The religious climate in America is growing colder with every passing year. When I went to public school in the late '30s, and through the '40s, the teacher read a few verses from the Bible, the class said The Lord's Prayer, and we saluted the flag each and every day. That was in the public schools. Now, God has been kicked out of the schools, the 10 Commandments are barely allowed to be mentioned (and then only in a narrow context), evolution is the order of the day within science instruction, creationism is an absolute no-no, cities are burned as a result of rioting, a president was assassinated, we have been involved in at least five wars, and we have killed over 55 million babies by abortion, and there is much more of that kind.
I am going to bring the Nones into this commentary once again. I think that makes the fourth straight time because I believe that they are very pertinent to what I am describing. In the 1950s, they occupied 3% of America's population. Today, the latest polls show that they now comprise 20% of the population, and that is 60 million people. The Nones are the largest single block of humanists in the United States, and interestingly, they are not necessarily anti religion. However—and I think this is very interesting—they are very anti-Christian. They virtually agree unanimously that Christianity ruins everything.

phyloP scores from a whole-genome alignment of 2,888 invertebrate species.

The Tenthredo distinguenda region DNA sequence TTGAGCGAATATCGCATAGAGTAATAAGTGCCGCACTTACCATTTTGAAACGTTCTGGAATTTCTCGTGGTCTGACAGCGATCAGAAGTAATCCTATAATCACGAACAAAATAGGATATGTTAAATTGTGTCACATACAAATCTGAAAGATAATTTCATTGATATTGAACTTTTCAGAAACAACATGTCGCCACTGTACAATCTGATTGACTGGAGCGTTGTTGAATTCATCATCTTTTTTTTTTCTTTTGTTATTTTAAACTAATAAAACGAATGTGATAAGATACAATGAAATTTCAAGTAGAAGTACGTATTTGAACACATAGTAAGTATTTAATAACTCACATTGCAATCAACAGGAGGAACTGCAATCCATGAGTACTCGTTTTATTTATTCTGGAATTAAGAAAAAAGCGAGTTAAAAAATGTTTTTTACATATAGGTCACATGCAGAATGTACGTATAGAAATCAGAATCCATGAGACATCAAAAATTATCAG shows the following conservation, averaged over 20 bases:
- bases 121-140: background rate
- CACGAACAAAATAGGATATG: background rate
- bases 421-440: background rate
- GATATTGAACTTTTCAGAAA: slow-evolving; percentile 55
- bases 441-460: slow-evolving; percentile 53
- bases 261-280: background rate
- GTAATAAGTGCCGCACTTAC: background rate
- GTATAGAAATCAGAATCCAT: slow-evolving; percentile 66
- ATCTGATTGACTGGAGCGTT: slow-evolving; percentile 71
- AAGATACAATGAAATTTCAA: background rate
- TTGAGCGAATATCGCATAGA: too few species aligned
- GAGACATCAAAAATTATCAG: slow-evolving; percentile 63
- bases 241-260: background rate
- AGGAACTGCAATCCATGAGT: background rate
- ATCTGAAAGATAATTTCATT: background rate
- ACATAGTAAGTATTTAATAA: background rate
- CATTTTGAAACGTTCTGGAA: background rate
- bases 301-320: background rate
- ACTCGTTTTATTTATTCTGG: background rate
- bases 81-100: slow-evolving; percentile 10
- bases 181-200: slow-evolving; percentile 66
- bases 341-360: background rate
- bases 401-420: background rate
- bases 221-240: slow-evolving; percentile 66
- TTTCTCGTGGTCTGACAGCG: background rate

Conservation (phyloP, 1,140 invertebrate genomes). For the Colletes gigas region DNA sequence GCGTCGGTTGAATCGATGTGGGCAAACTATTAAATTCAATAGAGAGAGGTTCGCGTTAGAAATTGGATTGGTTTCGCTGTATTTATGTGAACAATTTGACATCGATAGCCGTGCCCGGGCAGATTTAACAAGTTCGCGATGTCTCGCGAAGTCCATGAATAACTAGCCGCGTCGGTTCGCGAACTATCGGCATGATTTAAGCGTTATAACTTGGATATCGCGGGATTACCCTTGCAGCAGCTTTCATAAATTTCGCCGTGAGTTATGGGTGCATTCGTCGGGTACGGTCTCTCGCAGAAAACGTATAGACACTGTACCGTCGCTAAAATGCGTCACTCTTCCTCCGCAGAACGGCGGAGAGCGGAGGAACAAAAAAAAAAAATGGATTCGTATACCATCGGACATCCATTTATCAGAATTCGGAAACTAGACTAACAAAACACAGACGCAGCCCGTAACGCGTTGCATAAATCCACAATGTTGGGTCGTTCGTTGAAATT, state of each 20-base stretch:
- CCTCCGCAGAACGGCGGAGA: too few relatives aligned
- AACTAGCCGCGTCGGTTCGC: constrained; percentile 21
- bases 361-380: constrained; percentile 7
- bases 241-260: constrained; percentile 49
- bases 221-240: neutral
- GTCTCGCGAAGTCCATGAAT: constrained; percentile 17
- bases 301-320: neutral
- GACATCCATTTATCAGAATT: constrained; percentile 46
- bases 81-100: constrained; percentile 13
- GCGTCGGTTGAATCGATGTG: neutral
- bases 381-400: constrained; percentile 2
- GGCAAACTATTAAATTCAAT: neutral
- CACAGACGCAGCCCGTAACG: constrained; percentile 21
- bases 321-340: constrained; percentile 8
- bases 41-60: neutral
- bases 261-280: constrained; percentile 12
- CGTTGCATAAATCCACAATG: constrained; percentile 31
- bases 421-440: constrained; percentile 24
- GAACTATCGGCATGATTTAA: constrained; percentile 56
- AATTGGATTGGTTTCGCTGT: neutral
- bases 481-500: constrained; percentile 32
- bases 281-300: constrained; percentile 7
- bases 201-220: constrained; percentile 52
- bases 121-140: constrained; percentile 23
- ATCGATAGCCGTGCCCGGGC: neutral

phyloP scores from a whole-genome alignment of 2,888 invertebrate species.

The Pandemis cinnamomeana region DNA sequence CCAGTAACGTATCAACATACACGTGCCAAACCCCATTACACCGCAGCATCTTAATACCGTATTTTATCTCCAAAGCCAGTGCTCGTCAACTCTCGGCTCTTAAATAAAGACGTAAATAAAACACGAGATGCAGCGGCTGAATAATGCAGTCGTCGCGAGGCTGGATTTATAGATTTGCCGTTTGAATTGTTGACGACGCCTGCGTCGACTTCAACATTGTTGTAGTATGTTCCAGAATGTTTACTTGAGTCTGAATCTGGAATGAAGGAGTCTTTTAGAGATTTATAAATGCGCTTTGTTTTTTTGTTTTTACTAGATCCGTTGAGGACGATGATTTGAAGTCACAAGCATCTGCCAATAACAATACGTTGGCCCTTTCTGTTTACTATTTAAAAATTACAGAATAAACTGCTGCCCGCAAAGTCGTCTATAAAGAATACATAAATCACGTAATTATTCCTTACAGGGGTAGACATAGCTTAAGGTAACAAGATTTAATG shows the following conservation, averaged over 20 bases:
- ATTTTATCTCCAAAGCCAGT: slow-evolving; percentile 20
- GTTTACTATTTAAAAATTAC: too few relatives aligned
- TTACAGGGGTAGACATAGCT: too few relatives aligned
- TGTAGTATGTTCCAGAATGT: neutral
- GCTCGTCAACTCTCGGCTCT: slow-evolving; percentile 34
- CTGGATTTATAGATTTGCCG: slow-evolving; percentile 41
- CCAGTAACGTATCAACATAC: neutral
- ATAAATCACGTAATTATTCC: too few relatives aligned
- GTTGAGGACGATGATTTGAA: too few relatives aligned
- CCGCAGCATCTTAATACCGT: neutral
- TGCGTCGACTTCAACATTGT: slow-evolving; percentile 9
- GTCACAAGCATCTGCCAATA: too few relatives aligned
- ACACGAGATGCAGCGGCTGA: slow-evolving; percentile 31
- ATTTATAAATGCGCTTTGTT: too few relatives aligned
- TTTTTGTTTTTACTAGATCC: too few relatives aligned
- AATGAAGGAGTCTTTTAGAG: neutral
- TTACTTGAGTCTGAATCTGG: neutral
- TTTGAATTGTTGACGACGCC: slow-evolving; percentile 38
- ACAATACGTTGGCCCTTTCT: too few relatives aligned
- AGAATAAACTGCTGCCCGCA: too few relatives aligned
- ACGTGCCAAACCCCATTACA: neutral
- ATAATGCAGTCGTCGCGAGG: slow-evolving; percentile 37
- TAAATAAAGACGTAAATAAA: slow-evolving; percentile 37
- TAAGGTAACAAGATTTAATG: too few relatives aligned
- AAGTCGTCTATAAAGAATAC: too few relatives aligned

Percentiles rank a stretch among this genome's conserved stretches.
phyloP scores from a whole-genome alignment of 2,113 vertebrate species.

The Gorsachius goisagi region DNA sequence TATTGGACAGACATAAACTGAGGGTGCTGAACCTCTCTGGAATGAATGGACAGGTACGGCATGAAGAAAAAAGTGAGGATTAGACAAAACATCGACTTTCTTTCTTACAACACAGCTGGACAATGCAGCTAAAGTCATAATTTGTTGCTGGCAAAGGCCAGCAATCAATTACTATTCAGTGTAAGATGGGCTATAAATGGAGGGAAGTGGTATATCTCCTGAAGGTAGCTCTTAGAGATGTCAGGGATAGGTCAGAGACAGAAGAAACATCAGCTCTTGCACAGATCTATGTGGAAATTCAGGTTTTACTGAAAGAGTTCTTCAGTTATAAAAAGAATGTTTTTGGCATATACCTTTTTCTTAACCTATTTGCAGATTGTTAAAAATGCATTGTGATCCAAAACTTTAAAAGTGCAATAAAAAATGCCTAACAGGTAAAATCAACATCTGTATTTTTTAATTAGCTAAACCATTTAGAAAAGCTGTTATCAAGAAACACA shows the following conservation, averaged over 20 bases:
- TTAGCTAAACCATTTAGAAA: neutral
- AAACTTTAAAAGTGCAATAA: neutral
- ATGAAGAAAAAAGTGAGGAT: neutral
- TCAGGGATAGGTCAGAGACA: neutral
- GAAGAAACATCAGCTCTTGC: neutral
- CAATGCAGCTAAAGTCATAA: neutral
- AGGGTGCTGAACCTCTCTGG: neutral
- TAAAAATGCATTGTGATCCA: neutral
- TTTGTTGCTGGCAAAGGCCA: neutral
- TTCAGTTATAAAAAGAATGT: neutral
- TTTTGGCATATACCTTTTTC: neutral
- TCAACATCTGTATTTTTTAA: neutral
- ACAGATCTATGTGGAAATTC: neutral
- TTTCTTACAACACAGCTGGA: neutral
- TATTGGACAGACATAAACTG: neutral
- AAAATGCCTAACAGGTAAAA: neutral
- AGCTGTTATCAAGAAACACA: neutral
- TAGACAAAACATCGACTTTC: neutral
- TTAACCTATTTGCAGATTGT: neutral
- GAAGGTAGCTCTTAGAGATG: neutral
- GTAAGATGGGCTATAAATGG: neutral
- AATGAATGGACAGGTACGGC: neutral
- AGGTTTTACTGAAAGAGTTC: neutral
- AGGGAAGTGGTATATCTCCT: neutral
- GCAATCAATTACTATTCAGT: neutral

We also know by the latest polls what their ages are, and they are not old people—like me. They are mostly between the ages of 20 and 65. The largest percentage of them are Baby Boomers, who began to be born around 1945. Therefore, the largest block of Nones is beginning to retire. The next largest block is the Gen Xers. They are between the ages of about 30 and 45.
What pollsters have also discovered is that in the domains of education, science, and corporate business, these humanistic Nones sit in positions of power. They tend to be generous contributors to political parties. They are overwhelmingly Democratic regarding their political affiliation. Seventy percent of them voted for Barack Obama. Mr Reno reported—and these were his exact words—that "as a group, they are extremely ideological," which means that their thinking is very slanted toward a specific, narrow concept, philosophy or idea.
At present, there is no changing of their minds. Their way is the only way, and they will argue and fight for their side at the drop of a hat. Compromise regarding Christianity is not in their dictionary. The Nones largely comprise those who wee born and then lived their adult lives in that period when the United States began its downhill religious spiral. They accepted it, lived it, and became its adherents.
This is the very core of today's humanism. They are the true believers, as it were, of that group making it so difficult for the Christian religion. Our president is one of them, and they are ideologically cut from the same piece of cloth. They are an almost perfect reflection of him, and he of them.